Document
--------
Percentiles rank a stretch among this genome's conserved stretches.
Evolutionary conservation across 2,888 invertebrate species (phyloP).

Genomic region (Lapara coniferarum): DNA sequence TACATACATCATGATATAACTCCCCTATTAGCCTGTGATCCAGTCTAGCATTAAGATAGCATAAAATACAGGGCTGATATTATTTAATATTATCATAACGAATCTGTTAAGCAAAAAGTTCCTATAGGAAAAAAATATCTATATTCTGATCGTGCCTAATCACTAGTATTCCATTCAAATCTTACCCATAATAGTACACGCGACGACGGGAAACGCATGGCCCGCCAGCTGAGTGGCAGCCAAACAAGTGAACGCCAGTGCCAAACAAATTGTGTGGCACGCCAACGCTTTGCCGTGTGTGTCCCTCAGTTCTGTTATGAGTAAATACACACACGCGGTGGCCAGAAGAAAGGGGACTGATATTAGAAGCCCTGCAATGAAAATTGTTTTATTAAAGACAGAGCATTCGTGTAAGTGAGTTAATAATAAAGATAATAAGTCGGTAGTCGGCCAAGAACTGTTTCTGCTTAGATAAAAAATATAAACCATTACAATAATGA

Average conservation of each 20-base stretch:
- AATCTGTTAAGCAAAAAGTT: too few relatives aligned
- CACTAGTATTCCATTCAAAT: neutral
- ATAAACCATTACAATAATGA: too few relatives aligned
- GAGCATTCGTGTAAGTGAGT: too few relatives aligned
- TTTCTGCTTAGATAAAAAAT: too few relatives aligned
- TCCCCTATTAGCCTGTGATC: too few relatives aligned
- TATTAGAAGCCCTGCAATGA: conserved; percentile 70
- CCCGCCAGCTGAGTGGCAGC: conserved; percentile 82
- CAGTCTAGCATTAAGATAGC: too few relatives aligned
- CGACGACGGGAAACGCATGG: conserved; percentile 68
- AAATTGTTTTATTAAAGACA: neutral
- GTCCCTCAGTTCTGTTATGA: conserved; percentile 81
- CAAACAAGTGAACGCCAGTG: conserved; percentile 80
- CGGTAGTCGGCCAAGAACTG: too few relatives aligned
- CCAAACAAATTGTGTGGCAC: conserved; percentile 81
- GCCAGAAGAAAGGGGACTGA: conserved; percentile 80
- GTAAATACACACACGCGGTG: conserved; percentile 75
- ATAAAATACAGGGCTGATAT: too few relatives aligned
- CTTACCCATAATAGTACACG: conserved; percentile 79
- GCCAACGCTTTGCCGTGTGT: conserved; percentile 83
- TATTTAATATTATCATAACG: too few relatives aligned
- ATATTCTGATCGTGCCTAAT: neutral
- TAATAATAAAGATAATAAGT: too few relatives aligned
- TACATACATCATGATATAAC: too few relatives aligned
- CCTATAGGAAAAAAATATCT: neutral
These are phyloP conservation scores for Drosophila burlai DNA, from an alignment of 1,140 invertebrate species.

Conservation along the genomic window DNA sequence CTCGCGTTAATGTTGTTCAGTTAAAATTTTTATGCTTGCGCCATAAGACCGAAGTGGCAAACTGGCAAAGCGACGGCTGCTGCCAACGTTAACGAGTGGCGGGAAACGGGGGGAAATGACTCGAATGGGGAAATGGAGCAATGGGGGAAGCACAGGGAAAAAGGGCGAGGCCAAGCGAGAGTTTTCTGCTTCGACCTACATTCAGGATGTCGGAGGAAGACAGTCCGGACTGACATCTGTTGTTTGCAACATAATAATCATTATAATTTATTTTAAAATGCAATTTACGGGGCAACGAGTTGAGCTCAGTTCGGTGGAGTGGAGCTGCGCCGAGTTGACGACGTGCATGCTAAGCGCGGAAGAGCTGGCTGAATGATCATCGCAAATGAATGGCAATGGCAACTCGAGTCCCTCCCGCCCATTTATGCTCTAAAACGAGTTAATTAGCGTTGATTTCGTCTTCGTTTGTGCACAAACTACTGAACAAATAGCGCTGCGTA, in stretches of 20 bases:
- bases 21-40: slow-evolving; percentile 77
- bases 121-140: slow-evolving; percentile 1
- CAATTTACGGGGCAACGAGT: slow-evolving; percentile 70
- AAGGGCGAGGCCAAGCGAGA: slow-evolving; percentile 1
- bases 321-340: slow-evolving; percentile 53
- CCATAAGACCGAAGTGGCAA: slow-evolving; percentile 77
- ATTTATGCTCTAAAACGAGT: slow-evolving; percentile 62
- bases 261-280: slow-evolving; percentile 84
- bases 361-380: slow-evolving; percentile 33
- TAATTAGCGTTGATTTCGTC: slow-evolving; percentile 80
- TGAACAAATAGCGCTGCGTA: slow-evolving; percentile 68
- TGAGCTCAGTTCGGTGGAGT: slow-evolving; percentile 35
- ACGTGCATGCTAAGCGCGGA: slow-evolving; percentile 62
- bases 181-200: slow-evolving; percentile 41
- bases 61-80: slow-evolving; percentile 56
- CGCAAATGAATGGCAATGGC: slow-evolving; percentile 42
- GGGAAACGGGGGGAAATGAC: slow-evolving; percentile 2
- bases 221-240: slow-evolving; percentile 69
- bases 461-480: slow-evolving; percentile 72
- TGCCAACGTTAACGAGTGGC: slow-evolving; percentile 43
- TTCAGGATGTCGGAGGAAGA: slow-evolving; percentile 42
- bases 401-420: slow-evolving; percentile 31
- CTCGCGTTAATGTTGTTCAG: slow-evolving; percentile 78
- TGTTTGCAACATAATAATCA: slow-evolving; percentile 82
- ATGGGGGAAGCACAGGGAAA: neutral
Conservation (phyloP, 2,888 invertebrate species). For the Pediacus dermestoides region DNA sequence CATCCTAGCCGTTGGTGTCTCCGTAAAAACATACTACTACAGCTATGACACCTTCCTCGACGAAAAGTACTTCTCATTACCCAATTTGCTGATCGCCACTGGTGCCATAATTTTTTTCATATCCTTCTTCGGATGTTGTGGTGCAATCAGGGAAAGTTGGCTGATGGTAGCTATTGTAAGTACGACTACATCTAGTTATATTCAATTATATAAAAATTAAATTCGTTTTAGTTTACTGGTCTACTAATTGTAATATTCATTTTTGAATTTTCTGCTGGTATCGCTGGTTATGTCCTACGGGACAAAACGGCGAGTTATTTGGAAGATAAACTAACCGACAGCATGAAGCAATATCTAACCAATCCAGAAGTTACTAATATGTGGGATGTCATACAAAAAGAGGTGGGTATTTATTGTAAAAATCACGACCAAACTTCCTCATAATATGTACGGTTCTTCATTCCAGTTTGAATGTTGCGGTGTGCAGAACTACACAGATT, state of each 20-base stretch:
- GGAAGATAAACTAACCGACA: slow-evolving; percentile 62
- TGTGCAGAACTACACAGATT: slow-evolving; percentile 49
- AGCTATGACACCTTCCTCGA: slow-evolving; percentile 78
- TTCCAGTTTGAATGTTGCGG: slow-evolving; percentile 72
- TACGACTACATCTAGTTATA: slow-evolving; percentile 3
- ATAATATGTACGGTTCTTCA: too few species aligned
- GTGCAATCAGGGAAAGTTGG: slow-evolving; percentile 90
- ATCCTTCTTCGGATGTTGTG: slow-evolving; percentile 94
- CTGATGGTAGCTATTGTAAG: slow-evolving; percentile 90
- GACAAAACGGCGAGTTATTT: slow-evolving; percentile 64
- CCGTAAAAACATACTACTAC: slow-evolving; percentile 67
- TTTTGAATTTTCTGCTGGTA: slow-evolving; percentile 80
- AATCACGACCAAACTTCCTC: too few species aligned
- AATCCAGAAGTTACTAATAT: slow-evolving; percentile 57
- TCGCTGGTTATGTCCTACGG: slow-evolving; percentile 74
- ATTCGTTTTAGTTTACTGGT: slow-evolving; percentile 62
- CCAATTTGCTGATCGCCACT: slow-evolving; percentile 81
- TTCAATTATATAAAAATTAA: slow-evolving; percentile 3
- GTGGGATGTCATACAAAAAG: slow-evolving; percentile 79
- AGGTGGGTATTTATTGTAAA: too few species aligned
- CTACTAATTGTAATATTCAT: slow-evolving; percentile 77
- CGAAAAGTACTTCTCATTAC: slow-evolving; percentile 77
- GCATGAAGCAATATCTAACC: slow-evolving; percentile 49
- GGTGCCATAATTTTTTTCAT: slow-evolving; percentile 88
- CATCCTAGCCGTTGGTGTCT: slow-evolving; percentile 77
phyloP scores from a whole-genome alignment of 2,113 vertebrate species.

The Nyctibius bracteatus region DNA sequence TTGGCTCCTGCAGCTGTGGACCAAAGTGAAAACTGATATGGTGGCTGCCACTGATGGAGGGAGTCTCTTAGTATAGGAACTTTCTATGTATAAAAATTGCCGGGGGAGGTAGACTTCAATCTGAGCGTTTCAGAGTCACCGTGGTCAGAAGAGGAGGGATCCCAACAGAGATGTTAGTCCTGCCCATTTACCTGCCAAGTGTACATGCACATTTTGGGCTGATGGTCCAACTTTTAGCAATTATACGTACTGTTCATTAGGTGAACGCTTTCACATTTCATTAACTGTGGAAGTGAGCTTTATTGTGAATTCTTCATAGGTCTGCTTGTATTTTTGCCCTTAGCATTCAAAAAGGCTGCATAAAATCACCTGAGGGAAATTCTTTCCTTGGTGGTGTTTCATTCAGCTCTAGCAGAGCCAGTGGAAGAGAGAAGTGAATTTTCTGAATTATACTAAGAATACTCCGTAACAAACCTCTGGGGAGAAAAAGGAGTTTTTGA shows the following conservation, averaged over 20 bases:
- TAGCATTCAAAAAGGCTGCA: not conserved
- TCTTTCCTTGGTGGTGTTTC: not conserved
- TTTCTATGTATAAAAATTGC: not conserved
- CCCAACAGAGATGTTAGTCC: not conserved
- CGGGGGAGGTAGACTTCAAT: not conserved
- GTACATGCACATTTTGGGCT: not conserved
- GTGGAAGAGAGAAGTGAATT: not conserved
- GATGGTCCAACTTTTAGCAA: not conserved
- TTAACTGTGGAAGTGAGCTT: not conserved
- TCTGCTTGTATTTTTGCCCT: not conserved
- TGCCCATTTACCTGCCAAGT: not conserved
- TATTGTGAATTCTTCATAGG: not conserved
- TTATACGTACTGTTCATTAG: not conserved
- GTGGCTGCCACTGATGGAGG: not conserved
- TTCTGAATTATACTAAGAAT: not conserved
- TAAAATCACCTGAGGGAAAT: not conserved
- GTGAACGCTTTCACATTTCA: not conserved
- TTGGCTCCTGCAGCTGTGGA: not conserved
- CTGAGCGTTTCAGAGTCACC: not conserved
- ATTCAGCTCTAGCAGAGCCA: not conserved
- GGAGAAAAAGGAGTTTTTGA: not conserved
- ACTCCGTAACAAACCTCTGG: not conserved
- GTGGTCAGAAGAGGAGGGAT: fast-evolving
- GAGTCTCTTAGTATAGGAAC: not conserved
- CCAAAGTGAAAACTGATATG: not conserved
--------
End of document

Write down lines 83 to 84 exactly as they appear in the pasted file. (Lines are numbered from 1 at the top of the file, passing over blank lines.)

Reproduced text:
phyloP scores from a whole-genome alignment of 2,113 vertebrate species.

The Nyctibius bracteatus region DNA sequence TTGGCTCCTGCAGCTGTGGACCAAAGTGAAAACTGATATGGTGGCTGCCACTGATGGAGGGAGTCTCTTAGTATAGGAACTTTCTATGTATAAAAATTGCCGGGGGAGGTAGACTTCAATCTGAGCGTTTCAGAGTCACCGTGGTCAGAAGAGGAGGGATCCCAACAGAGATGTTAGTCCTGCCCATTTACCTGCCAAGTGTACATGCACATTTTGGGCTGATGGTCCAACTTTTAGCAATTATACGTACTGTTCATTAGGTGAACGCTTTCACATTTCATTAACTGTGGAAGTGAGCTTTATTGTGAATTCTTCATAGGTCTGCTTGTATTTTTGCCCTTAGCATTCAAAAAGGCTGCATAAAATCACCTGAGGGAAATTCTTTCCTTGGTGGTGTTTCATTCAGCTCTAGCAGAGCCAGTGGAAGAGAGAAGTGAATTTTCTGAATTATACTAAGAATACTCCGTAACAAACCTCTGGGGAGAAAAAGGAGTTTTTGA shows the following conservation, averaged over 20 bases: